I’ve never known what to call the biggest room in Daiyu’s house. It often ended up being the dining room, but it wasn’t that right now for sure. That’s where Monk Tien led me.

When a group, or confab or herd or flock of dragons get together it looks like a moving mountain of jewelry. Five of the nine dragons were clustered in the enormous room, almost filling it. Gold, rubies, sapphires, amethyst. Daiyu was shining black onyx — black jade. Monk Tien began to expand into dark golden mist. His humanity disappeared and when the broad cloud reconsolidated a topaz dragon stood there. I’d seen dragons change back and forth a lot of times, but for some reason it always made my belly drop. The mind simply rejects such impossibilities utterly, but the eyes see it and you can’t unsee it.

There seemed to be an argument going on. I stood in the gigantic shadow of the topaz dragon that was sometimes Monk Tien and listened kinda-sorta. Dragon Chinese is a dialect unto itself.

The drift of the conversation was what to do about the Chinese ambassador. I’m sorry, but it was totally freekin’ boring. I couldn’t catch more than one word in five, I’d been up all night breaking into a museum and my morning tea had worn off. I faded against the wall and then faded out the nearest door as soon as I was pretty sure nobody was looking in my direction.

I headed for my room. At least, that was the original plan. The same set of wide stone steps that led down to my room also led down to the meditation hall on the ground floor. I knew if the sword was anywhere in this house it would be in there. And I was right.

The blade was buried in the altar in front of the big gold Buddha. I looked around and peered out into the hallway. There were usually servants around, but today there was nobody in sight.

I knew if she knew what I was about to do, she’d probably burn me to the ground. I was going to do it anyway. I climbed up on the altar, grabbed the hilt of the sword with my feet on either side of the blade and pulled. I couldn’t so much as make it wiggle. I wanted it. I wanted badly. I pulled on it until my arms were shaking and sweat rolled down my face. I stopped after a while with the longing still rolling in my stomach.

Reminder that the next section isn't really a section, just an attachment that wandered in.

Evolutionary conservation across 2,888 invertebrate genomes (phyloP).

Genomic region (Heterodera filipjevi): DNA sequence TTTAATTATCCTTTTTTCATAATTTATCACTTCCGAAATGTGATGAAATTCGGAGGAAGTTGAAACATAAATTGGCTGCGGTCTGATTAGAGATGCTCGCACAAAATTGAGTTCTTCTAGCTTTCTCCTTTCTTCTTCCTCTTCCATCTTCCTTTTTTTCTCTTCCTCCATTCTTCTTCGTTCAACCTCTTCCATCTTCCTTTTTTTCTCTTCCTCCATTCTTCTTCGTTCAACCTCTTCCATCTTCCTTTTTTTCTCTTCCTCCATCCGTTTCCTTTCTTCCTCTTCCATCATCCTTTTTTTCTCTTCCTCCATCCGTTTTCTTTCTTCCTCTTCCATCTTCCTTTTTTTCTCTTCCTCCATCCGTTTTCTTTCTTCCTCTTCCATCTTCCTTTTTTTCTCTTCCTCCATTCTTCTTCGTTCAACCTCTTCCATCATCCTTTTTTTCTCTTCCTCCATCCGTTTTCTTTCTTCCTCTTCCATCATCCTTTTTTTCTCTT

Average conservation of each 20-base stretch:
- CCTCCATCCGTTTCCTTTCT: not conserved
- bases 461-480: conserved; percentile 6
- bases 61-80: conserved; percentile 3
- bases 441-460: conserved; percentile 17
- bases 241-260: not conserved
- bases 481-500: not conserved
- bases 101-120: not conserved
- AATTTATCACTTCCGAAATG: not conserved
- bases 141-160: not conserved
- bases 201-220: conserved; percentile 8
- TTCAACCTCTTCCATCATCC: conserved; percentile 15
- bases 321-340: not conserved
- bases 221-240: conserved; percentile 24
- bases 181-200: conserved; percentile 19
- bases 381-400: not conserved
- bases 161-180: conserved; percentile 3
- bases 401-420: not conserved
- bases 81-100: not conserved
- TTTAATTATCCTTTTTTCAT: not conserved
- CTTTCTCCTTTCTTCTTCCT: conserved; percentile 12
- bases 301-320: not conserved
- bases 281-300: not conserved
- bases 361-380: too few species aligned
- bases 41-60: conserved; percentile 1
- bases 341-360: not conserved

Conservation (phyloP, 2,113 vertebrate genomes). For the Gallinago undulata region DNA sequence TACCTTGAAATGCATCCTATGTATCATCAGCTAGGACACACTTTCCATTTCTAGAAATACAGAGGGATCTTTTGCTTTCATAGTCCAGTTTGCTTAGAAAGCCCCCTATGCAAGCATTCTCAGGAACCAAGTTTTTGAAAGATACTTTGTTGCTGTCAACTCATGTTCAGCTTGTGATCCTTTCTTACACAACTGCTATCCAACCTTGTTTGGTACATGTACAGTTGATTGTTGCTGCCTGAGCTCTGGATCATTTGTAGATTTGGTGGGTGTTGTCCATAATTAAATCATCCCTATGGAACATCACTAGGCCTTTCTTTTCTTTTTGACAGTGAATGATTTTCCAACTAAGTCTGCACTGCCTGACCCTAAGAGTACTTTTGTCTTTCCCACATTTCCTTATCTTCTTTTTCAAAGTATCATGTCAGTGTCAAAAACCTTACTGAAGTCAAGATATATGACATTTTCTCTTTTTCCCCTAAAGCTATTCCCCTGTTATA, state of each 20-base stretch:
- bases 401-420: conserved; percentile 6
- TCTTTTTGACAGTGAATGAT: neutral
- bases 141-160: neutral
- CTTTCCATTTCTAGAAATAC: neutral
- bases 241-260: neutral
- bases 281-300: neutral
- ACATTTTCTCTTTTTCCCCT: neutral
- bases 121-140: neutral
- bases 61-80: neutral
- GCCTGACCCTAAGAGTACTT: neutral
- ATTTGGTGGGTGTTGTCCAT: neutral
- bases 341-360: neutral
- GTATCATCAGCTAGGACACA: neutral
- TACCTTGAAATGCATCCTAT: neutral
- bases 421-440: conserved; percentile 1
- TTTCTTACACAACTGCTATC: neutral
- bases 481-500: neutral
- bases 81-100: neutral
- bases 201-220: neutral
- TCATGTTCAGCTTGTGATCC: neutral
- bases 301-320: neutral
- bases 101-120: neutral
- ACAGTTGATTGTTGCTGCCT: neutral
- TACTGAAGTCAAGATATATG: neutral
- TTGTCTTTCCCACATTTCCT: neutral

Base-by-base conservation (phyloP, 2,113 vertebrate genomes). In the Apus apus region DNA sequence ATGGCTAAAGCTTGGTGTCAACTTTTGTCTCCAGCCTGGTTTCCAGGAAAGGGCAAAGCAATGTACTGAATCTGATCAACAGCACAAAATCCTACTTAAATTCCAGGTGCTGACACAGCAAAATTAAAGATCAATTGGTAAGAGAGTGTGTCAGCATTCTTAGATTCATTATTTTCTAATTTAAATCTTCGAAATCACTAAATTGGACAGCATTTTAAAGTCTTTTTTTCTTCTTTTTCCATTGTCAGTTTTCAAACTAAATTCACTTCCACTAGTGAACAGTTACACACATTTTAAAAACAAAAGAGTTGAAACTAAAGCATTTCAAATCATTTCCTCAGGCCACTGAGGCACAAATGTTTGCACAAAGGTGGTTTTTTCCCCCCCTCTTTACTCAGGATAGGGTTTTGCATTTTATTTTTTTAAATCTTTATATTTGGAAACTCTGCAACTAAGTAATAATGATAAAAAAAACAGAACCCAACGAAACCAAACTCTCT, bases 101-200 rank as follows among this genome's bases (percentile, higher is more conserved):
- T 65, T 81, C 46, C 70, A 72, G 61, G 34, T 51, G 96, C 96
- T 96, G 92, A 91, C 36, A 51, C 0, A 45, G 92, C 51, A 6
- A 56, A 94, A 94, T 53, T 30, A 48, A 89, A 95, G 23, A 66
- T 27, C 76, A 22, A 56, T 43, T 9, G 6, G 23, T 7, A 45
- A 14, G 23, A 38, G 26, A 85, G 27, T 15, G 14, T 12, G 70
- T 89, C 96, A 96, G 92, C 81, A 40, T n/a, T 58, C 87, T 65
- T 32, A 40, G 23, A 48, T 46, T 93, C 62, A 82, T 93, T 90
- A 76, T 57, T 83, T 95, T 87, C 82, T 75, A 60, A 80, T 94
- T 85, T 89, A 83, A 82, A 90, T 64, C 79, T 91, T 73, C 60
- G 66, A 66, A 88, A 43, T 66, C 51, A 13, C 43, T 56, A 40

The Buddha’s nose was about eye level. “Could you give me a hand here?” I said to him. I didn’t expect an answer, but I got one.

“You shouldn’t be up here.” The little high voice sent prickles down my spine.

Poppy stood on the altar with me, her little face turned up at me. She wasn’t glowing. That was something. In fact, she looked ordinary. She was still wearing the red silk pajamas and tiny black slippers. Too tiny. Surely she didn’t have bound feet? In this day and age? No, that was impossible.

“How did you get in here?” I asked. I really didn’t care how she got in. I just wanted her to go away.

I wasn’t going to get my wish.

“Do you want that thing?” She asked point at the hilt of Grandfather’s sword.

“Yes,” I said. “So what?”

She clasped her hands together. “I want it too.”

“That’s nice,” I said. I almost added “so come get it,” but this girl was pretty spooky. She might just do it.

I climbed down from the altar and then pulled her down after me. She weighed almost nothing. “Doesn’t look like either one of us is going to get it,” I said setting her down on the floor. “So why don’t you run home?”

She bowed “I am hungry, kind lady. Can you give me something to eat?”

I gaped at her. Shaolong did have beggars but they didn’t generally dress their children in silk.

“Okay,” I said. “But then we’re going to call the Domestic Bureau and have them come get you.”

She got a tiny crease between her eyebrows. “Will they take me home?”

The DB runs the local health clinics, homeless shelters and food banks. They’d take her somewhere. I doubted she would think of it as home.

“Yes, they will find your parents. Come on.”

I’d find her something to eat, make the phone call and hand over the spooky little pest. I think the only phone in Daiyu’s house was in the kitchen. It was an ancient black plastic thing tethered to the wall.